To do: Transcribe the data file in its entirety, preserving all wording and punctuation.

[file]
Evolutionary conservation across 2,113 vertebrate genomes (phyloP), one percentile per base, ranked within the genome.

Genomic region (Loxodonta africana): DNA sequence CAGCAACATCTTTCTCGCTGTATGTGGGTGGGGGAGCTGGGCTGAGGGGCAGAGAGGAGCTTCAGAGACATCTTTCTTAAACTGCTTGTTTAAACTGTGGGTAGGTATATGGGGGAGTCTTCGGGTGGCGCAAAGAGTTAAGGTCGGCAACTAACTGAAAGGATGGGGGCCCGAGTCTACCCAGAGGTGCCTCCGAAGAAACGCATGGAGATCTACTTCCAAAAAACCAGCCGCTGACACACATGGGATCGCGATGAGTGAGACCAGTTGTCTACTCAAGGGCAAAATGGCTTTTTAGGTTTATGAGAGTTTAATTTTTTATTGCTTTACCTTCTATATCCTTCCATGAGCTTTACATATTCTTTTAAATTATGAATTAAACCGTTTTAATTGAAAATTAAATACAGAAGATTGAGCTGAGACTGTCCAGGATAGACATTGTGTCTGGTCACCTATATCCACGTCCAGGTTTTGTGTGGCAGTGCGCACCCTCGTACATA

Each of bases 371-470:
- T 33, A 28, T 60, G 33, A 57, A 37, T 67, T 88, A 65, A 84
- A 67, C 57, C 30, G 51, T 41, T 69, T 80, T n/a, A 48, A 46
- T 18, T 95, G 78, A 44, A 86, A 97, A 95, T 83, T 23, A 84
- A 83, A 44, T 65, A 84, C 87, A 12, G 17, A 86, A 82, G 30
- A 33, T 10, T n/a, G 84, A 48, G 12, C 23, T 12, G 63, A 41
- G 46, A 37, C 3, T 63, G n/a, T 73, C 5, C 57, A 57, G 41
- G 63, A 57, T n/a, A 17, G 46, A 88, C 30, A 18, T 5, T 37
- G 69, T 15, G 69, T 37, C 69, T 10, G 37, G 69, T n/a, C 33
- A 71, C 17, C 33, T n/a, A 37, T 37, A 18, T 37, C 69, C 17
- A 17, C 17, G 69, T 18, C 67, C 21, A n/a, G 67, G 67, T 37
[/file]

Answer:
Evolutionary conservation across 2,113 vertebrate genomes (phyloP), one percentile per base, ranked within the genome.

Genomic region (Loxodonta africana): DNA sequence CAGCAACATCTTTCTCGCTGTATGTGGGTGGGGGAGCTGGGCTGAGGGGCAGAGAGGAGCTTCAGAGACATCTTTCTTAAACTGCTTGTTTAAACTGTGGGTAGGTATATGGGGGAGTCTTCGGGTGGCGCAAAGAGTTAAGGTCGGCAACTAACTGAAAGGATGGGGGCCCGAGTCTACCCAGAGGTGCCTCCGAAGAAACGCATGGAGATCTACTTCCAAAAAACCAGCCGCTGACACACATGGGATCGCGATGAGTGAGACCAGTTGTCTACTCAAGGGCAAAATGGCTTTTTAGGTTTATGAGAGTTTAATTTTTTATTGCTTTACCTTCTATATCCTTCCATGAGCTTTACATATTCTTTTAAATTATGAATTAAACCGTTTTAATTGAAAATTAAATACAGAAGATTGAGCTGAGACTGTCCAGGATAGACATTGTGTCTGGTCACCTATATCCACGTCCAGGTTTTGTGTGGCAGTGCGCACCCTCGTACATA

Each of bases 371-470:
- T 33, A 28, T 60, G 33, A 57, A 37, T 67, T 88, A 65, A 84
- A 67, C 57, C 30, G 51, T 41, T 69, T 80, T n/a, A 48, A 46
- T 18, T 95, G 78, A 44, A 86, A 97, A 95, T 83, T 23, A 84
- A 83, A 44, T 65, A 84, C 87, A 12, G 17, A 86, A 82, G 30
- A 33, T 10, T n/a, G 84, A 48, G 12, C 23, T 12, G 63, A 41
- G 46, A 37, C 3, T 63, G n/a, T 73, C 5, C 57, A 57, G 41
- G 63, A 57, T n/a, A 17, G 46, A 88, C 30, A 18, T 5, T 37
- G 69, T 15, G 69, T 37, C 69, T 10, G 37, G 69, T n/a, C 33
- A 71, C 17, C 33, T n/a, A 37, T 37, A 18, T 37, C 69, C 17
- A 17, C 17, G 69, T 18, C 67, C 21, A n/a, G 67, G 67, T 37